Pnpla3 silencing with antisense oligonucleotides ameliorates nonalcoholic steatohepatitis and fibrosis in Pnpla3 I148M knock-in mice

Daniel Lindén, Andrea Ahnmark, Piero Pingitore, Ester Ciociola, Ingela Ahlstedt, Anne-Christine Andréasson, Kavitha Sasidharan, Katja Madeyski-Bengtson, Magdalena Zurek, Rosellina M. Mancina, Anna Lindblom, Mikael Bjursell, Gerhard Böttcher, Marcus Ståhlman, Mohammad Bohlooly-Y, William G. Haynes, Björn Carlsson, Mark Graham, Richard Lee, Sue Murray, Luca Valenti, Sanjay Bhanot, Peter Åkerblad, Stefano Romeo

Nonalcoholic fatty liver disease (NAFLD) is becoming the leading cause of chronic liver disease worldwide. The progression of NAFLD has a strong genetic component. A polymorphism in the patatin-like phospholipase domain-containing 3 (PNPLA3) gene resultig in a change from isoleucine (I) to methionine (M) at position 148 of the protein exerts the largest effect on NAFLD progression identified to date. Lindén and colleagues show that Pnpla3 silencing exerts a beneficial effect on liver fat accumulation, inflammation, and fibrosis that is more pronounced in the presence of the Pnpla3 I148M mutation.

Objective: Nonalcoholic fatty liver disease (NAFLD) is becoming a leading cause of advanced chronic liver disease. The progression of NAFLD, including nonalcoholic steatohepatitis (NASH), has a strong genetic component, and the most robust contributor is the patatin-like phospholipase domain-containing 3 (PNPLA3) rs738409 encoding the 148M protein sequence variant. We hypothesized that suppressing the expression of the PNPLA3 148M mutant protein would exert a beneficial effect on the entire spectrum of NAFLD.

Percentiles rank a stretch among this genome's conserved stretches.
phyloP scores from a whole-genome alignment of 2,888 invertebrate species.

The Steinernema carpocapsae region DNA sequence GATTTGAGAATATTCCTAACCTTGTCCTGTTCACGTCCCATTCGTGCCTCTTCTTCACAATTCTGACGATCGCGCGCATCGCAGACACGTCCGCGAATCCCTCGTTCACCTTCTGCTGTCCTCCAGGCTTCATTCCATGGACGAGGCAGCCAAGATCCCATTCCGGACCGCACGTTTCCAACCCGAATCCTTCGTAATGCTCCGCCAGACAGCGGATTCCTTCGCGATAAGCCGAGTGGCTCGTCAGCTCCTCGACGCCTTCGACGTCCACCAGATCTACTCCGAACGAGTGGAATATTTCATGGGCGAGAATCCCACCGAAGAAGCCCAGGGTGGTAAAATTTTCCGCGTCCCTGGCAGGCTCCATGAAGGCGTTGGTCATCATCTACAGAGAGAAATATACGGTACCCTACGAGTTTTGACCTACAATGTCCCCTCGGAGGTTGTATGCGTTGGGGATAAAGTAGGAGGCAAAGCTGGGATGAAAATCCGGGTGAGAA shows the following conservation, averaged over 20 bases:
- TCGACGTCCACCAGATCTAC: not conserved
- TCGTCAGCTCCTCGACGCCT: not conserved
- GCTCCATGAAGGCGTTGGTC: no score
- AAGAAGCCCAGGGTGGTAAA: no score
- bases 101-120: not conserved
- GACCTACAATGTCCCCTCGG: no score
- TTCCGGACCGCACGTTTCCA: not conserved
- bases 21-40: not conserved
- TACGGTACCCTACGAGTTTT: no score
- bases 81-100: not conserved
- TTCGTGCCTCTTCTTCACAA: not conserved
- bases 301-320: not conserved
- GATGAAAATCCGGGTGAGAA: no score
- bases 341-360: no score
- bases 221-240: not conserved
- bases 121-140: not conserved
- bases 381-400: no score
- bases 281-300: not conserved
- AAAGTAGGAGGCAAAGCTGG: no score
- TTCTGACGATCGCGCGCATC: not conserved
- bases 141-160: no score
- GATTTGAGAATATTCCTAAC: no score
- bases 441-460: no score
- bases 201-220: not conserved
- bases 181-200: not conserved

Methods: We examined the effects of liver-targeted GalNAc3-conjugated antisense oligonucleotide (ASO)-mediated silencing of Pnpla3 in a knock-in mouse model in which we introduced the human PNPLA3 I148M mutation.

Results: ASO-mediated silencing of Pnpla3 reduced liver steatosis (p = 0.038) in homozygous Pnpla3 148M/M knock-in mutant mice but not in wild-type littermates fed a steatogenic high-sucrose diet. In mice fed a NASH-inducing diet, ASO-mediated silencing of Pnpla3 reduced liver steatosis score and NAFLD activity score independent of the Pnpla3 genotype, while reductions in liver inflammation score (p = 0.018) and fibrosis stage (p = 0.031) were observed only in the Pnpla3 knock-in 148M/M mutant mice. These responses were accompanied by reduced liver levels of Mcp1 (p = 0.026) and Timp2 (p = 0.007) specifically in the mutant knock-in mice. This may reduce levels of chemokine attracting inflammatory cells and increase the collagenolytic activity during tissue regeneration.

Conclusion: This study provides the first evidence that a Pnpla3 ASO therapy can improve all features of NAFLD, including liver fibrosis, and suppress the expression of a strong innate genetic risk factor, Pnpla3 148M, which may open up a precision medicine approach in NASH.